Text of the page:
I have been wondering what would be the advantage of using mt19937_64 (for instance in boost, or c++11) over its 32 bit variant?



It has a larger seed, allowing for more distinct pseudorandom sequences. Essentially this means you can put more randomness in. It produces 64-bit numbers, so you get more pseudorandomness out at a time. And, it is implemented using 64-bit operations, so it will perhaps go faster on a 64-bit machine and slower on a 32-bit machine.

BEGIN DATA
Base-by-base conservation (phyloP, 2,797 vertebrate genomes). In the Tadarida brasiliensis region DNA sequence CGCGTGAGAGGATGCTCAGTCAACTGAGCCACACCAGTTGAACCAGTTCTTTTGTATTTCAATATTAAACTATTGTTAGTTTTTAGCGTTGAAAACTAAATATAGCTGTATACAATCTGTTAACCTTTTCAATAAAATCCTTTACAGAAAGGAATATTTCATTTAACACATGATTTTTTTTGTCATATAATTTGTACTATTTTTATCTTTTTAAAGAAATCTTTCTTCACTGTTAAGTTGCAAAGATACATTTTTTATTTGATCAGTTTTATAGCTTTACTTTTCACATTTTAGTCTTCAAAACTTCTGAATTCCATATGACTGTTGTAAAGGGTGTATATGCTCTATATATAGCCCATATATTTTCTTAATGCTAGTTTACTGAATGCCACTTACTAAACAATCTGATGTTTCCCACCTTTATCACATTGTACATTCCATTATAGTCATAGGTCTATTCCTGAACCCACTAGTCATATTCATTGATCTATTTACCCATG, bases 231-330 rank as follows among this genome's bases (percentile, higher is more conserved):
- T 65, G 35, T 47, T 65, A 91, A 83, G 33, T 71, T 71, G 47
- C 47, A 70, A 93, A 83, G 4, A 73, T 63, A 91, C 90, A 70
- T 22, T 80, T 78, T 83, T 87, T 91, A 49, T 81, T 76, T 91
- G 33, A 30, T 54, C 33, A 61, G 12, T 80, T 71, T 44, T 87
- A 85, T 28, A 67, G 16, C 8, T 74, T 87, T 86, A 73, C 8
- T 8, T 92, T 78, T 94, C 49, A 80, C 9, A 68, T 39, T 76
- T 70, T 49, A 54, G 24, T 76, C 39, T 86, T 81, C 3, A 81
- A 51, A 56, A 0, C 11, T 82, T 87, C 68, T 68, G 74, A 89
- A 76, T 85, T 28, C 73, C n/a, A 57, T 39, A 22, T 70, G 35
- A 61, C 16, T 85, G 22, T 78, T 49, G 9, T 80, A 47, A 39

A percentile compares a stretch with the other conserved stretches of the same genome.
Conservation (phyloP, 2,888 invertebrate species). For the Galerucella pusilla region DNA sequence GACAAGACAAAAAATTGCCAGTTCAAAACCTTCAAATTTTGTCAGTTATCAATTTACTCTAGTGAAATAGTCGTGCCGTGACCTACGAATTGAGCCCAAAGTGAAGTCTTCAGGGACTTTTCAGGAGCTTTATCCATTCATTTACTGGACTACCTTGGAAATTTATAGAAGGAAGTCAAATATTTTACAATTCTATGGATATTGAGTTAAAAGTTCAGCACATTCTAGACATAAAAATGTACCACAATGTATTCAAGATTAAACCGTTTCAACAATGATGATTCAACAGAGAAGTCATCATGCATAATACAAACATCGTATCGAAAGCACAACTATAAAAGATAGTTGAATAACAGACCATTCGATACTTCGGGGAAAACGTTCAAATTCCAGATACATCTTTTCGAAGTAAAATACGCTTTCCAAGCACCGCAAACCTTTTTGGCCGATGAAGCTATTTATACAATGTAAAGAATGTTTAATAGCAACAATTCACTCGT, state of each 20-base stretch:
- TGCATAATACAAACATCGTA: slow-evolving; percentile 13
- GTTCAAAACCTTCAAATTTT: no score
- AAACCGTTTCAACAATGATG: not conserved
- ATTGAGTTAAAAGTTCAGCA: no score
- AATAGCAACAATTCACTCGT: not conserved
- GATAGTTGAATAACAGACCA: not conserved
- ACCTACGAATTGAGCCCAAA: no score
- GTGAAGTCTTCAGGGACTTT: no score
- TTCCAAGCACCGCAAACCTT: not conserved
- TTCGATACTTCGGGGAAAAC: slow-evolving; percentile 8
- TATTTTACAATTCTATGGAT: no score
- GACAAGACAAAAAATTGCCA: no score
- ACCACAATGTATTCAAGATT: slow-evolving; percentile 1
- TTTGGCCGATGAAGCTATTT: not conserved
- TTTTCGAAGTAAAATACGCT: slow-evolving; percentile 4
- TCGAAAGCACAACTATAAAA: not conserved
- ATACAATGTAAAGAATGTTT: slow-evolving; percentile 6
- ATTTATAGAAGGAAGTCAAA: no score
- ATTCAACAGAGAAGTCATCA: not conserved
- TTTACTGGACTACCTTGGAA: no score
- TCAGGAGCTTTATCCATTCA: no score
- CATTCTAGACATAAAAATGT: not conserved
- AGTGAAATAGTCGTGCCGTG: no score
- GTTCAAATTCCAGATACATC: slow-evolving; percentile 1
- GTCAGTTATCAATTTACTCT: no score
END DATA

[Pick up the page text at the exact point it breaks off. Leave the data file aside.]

Both contain the same amount of total state, 64 × 312 = 19968 bits, so the sequences are equally predictable in that sense. If you want more state, you can parameterize it yourself using std::mersenne_twister_engine.

  • Another difference is that when you generate double numbers between 0 and 1 you will fill all 53 bits, not just 32. Not sure where it could possibly matter, but it's nice to know.
    – loreb
    Mar 23 '14 at 13:23

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